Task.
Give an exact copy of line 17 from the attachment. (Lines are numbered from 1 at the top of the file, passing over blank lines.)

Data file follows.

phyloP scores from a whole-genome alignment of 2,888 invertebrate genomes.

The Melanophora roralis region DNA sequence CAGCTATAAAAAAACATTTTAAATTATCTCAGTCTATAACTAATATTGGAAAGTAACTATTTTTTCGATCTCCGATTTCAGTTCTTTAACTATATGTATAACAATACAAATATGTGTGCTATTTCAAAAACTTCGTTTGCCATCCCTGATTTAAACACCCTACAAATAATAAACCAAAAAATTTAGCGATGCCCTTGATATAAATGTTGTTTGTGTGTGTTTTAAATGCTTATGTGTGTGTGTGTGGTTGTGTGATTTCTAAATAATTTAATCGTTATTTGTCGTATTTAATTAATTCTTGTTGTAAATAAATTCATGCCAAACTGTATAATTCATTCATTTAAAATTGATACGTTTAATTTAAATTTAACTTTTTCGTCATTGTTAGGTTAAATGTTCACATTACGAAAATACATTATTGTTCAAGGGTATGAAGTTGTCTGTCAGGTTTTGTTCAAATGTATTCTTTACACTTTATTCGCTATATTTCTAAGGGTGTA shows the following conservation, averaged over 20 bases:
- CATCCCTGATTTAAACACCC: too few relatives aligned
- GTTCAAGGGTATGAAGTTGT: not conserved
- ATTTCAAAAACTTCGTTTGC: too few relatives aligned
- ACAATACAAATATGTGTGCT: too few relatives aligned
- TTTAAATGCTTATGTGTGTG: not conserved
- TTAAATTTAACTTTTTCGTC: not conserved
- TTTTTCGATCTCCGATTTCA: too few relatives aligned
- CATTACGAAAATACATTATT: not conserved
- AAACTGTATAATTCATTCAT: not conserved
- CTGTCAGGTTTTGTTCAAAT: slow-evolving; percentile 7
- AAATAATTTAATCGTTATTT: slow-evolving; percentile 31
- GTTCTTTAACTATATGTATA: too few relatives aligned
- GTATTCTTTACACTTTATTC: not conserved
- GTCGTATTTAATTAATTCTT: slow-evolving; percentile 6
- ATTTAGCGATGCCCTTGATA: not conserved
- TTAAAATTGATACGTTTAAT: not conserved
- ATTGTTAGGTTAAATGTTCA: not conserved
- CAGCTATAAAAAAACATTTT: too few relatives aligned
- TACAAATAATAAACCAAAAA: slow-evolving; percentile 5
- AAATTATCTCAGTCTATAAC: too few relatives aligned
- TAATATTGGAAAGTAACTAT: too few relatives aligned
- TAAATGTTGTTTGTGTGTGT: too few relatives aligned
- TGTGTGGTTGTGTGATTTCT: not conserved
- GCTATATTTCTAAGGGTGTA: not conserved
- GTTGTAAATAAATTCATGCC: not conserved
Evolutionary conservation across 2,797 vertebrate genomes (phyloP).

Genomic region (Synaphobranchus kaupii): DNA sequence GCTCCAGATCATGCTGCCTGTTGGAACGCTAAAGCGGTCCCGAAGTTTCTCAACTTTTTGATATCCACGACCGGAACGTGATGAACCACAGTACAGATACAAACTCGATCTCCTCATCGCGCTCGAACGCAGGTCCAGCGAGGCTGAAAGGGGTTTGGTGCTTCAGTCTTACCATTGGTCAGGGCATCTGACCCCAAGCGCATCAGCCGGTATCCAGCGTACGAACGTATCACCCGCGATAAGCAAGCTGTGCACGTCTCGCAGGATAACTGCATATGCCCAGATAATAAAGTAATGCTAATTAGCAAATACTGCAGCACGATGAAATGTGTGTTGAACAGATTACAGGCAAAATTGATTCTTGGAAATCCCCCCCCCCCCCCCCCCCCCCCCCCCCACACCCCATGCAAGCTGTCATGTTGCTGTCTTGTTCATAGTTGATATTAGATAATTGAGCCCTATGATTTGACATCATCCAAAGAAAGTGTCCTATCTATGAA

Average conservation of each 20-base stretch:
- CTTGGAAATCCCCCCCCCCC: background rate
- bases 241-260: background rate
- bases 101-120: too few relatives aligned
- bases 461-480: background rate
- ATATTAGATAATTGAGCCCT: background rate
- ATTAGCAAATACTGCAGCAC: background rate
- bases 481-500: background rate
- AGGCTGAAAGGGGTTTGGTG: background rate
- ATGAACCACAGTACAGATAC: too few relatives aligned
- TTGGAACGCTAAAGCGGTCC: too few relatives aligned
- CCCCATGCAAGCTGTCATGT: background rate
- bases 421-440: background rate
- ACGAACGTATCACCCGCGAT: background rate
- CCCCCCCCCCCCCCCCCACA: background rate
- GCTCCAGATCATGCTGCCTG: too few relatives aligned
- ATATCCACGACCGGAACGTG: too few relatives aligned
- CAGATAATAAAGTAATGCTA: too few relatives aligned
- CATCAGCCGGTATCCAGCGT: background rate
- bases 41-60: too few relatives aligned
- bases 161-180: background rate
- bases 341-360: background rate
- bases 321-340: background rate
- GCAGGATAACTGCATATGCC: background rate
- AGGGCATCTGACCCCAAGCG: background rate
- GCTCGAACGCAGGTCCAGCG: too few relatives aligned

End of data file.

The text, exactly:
- ATTTAGCGATGCCCTTGATA: not conserved